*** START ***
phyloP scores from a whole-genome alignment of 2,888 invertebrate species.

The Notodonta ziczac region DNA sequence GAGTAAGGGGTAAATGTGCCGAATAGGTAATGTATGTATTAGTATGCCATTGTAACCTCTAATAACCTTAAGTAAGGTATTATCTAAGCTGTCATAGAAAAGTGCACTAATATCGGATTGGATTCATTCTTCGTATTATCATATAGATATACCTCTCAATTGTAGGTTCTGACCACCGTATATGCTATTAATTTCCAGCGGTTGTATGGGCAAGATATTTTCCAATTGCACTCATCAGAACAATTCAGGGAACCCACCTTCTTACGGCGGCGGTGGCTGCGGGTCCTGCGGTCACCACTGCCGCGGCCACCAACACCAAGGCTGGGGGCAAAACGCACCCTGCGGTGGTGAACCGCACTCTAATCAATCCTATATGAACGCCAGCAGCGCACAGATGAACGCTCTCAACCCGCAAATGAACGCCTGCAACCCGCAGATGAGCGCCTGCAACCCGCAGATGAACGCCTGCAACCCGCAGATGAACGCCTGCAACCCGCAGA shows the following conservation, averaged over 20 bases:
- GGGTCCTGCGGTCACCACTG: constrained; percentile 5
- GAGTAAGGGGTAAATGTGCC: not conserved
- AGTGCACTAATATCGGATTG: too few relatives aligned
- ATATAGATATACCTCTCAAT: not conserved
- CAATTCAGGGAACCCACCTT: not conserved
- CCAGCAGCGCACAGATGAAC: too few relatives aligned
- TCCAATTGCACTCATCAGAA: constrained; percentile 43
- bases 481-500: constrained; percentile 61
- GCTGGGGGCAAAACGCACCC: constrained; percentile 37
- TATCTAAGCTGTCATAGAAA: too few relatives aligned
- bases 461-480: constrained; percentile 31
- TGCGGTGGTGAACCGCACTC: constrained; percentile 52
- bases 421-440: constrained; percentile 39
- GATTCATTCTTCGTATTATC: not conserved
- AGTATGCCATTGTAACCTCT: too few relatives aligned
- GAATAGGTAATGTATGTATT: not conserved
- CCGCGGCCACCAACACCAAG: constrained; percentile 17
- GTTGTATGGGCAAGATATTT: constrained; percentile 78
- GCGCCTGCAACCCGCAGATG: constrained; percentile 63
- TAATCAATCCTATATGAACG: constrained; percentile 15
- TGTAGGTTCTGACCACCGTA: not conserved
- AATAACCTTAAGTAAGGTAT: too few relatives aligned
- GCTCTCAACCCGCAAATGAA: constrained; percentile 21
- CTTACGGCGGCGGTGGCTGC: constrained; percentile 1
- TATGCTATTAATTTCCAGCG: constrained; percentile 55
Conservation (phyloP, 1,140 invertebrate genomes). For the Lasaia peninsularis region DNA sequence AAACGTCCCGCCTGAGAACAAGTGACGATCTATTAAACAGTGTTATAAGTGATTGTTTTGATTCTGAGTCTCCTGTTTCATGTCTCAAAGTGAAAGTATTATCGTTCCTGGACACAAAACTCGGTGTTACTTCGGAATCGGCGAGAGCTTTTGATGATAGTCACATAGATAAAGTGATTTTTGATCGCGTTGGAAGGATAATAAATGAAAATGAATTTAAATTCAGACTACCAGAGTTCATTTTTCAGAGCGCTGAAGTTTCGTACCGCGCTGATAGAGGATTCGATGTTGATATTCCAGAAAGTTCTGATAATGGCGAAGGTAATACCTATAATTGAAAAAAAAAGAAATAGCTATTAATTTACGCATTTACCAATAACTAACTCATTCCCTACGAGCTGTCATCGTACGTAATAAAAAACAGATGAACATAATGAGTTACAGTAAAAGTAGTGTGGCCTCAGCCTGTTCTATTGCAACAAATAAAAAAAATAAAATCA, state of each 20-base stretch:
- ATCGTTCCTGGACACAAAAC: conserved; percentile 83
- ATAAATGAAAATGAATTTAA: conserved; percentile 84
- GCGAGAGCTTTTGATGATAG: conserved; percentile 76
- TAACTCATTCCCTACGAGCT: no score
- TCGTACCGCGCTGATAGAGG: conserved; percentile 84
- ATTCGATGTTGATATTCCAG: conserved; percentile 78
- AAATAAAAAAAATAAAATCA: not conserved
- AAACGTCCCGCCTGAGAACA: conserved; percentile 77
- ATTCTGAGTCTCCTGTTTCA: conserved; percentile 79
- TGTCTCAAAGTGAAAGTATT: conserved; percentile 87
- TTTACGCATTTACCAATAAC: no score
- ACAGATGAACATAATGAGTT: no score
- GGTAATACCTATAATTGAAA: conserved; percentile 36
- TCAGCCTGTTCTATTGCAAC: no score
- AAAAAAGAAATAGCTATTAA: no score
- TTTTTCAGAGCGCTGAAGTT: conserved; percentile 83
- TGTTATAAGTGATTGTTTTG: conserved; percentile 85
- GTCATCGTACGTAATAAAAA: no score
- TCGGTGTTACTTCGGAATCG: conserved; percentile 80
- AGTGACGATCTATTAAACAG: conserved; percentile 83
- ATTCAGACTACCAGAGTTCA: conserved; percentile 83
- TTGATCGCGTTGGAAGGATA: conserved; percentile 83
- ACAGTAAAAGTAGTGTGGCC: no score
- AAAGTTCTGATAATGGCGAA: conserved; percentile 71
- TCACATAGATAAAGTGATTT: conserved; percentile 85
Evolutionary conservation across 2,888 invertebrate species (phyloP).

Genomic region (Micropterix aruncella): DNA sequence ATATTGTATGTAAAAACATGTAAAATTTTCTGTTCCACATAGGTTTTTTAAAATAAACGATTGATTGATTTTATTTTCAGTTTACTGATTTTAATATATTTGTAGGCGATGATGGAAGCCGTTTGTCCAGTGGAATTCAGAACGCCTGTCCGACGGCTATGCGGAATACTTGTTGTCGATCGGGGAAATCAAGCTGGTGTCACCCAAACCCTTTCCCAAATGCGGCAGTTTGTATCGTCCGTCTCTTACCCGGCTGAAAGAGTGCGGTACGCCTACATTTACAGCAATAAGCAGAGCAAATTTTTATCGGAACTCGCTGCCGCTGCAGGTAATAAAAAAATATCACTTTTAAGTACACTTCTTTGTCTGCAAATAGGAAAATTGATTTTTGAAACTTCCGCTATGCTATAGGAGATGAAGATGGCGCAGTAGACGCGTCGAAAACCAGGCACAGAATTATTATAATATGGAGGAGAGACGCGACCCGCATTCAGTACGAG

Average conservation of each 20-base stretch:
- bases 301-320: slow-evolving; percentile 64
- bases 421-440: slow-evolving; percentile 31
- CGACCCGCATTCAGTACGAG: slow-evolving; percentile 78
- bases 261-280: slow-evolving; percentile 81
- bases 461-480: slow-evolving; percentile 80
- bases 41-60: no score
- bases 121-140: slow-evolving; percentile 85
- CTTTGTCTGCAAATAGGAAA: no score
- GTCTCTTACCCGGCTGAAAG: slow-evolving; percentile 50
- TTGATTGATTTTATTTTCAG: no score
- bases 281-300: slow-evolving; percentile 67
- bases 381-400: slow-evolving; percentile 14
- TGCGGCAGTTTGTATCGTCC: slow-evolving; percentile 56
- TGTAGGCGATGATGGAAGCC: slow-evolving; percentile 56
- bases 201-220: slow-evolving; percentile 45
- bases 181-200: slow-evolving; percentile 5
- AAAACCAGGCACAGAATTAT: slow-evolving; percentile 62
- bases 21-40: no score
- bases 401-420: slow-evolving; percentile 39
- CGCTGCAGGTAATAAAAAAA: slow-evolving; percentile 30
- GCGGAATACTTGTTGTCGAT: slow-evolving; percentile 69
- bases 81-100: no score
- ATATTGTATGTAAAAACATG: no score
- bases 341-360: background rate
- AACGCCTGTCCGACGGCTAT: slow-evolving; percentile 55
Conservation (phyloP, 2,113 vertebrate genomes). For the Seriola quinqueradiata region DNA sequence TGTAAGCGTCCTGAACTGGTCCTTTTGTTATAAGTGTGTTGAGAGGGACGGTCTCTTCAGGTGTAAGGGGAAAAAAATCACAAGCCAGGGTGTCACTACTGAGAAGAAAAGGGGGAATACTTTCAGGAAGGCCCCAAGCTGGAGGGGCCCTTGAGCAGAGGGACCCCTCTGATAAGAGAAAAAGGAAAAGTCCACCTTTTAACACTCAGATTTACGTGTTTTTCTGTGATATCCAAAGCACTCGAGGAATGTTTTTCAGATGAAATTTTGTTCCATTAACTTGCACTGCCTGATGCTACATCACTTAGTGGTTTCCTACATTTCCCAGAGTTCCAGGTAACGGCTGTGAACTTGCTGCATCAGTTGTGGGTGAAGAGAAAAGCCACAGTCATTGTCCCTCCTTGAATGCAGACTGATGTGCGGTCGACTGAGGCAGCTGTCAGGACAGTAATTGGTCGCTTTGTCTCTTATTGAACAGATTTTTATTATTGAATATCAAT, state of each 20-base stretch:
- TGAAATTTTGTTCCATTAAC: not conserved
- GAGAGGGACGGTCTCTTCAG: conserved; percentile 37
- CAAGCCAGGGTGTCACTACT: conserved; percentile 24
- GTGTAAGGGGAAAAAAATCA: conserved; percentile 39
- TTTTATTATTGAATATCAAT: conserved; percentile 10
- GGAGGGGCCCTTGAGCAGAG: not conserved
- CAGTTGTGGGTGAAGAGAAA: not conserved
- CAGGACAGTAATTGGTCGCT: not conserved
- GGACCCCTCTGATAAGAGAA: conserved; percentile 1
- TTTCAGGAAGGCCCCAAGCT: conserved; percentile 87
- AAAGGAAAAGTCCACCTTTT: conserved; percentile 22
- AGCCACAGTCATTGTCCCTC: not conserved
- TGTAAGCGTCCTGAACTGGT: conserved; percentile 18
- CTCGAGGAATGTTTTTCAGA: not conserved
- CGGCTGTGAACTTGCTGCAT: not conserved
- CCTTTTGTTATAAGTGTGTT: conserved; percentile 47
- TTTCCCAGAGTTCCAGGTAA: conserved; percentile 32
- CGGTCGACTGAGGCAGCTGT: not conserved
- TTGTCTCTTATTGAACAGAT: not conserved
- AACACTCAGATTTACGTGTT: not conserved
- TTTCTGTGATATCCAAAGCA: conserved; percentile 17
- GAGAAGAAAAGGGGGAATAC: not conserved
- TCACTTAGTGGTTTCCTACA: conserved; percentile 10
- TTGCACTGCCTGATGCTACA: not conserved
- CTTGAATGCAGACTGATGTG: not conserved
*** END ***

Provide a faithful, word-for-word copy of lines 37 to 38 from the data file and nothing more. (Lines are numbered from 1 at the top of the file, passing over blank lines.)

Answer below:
- ATTCTGAGTCTCCTGTTTCA: conserved; percentile 79
- TGTCTCAAAGTGAAAGTATT: conserved; percentile 87